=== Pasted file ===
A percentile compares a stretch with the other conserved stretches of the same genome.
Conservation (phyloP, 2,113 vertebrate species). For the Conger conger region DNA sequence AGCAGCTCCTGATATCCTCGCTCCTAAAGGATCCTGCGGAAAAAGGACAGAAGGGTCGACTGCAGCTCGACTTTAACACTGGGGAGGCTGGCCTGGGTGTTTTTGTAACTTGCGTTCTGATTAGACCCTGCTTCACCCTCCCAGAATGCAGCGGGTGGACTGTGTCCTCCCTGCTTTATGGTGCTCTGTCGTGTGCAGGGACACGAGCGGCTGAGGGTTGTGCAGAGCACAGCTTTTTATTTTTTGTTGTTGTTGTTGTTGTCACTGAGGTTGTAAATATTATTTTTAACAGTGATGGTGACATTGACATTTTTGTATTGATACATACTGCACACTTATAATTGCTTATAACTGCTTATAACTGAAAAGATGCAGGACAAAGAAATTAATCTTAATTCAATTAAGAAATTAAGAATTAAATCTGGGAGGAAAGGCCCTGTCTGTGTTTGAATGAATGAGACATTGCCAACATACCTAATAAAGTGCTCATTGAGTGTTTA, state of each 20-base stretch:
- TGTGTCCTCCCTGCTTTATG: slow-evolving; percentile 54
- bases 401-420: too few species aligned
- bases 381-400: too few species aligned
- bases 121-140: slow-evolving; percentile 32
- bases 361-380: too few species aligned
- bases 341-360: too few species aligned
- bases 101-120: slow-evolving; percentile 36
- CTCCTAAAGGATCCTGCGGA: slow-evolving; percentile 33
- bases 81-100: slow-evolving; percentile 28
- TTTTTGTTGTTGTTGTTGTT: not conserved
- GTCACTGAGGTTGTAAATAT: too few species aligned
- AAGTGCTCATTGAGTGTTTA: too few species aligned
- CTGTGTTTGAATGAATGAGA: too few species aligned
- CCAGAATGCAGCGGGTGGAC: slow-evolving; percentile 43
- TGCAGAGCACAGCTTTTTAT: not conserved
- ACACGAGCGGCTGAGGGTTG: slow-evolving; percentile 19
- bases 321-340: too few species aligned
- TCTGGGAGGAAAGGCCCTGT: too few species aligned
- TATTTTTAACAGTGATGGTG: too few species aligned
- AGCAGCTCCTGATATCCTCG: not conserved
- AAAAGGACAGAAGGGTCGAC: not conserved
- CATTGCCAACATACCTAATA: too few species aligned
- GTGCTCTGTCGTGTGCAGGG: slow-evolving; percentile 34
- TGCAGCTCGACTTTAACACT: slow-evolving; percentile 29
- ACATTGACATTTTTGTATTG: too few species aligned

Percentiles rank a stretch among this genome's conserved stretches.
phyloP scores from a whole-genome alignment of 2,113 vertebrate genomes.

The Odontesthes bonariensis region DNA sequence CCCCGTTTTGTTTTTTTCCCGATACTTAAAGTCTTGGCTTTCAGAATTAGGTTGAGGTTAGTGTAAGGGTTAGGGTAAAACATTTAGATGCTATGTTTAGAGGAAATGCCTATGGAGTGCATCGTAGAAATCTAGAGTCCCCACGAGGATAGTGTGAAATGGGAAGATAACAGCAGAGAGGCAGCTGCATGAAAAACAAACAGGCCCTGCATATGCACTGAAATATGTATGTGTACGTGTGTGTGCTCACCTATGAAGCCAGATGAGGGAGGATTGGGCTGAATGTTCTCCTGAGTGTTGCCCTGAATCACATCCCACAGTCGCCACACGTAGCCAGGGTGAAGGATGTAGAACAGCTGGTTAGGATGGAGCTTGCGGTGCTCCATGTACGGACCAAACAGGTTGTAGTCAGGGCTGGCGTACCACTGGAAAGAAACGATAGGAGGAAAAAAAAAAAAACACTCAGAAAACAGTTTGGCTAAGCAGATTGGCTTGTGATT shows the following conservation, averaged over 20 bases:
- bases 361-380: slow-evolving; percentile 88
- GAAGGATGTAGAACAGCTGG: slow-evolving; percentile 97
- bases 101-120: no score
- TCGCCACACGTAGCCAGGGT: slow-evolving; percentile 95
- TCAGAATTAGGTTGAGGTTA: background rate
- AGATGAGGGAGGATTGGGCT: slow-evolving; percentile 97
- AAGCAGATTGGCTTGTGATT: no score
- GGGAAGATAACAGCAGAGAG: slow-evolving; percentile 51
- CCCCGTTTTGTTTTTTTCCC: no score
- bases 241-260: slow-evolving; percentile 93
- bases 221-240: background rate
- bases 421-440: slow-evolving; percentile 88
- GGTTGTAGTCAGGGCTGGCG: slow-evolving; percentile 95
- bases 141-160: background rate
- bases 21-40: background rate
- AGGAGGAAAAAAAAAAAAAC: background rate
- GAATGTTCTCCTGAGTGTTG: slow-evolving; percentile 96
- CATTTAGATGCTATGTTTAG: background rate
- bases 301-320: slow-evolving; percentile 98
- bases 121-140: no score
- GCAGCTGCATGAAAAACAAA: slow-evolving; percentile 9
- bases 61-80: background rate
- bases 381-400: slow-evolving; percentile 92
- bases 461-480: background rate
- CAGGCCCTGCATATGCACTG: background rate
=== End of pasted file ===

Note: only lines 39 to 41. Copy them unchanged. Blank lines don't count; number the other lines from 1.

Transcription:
- CCCCGTTTTGTTTTTTTCCC: no score
- bases 241-260: slow-evolving; percentile 93
- bases 221-240: background rate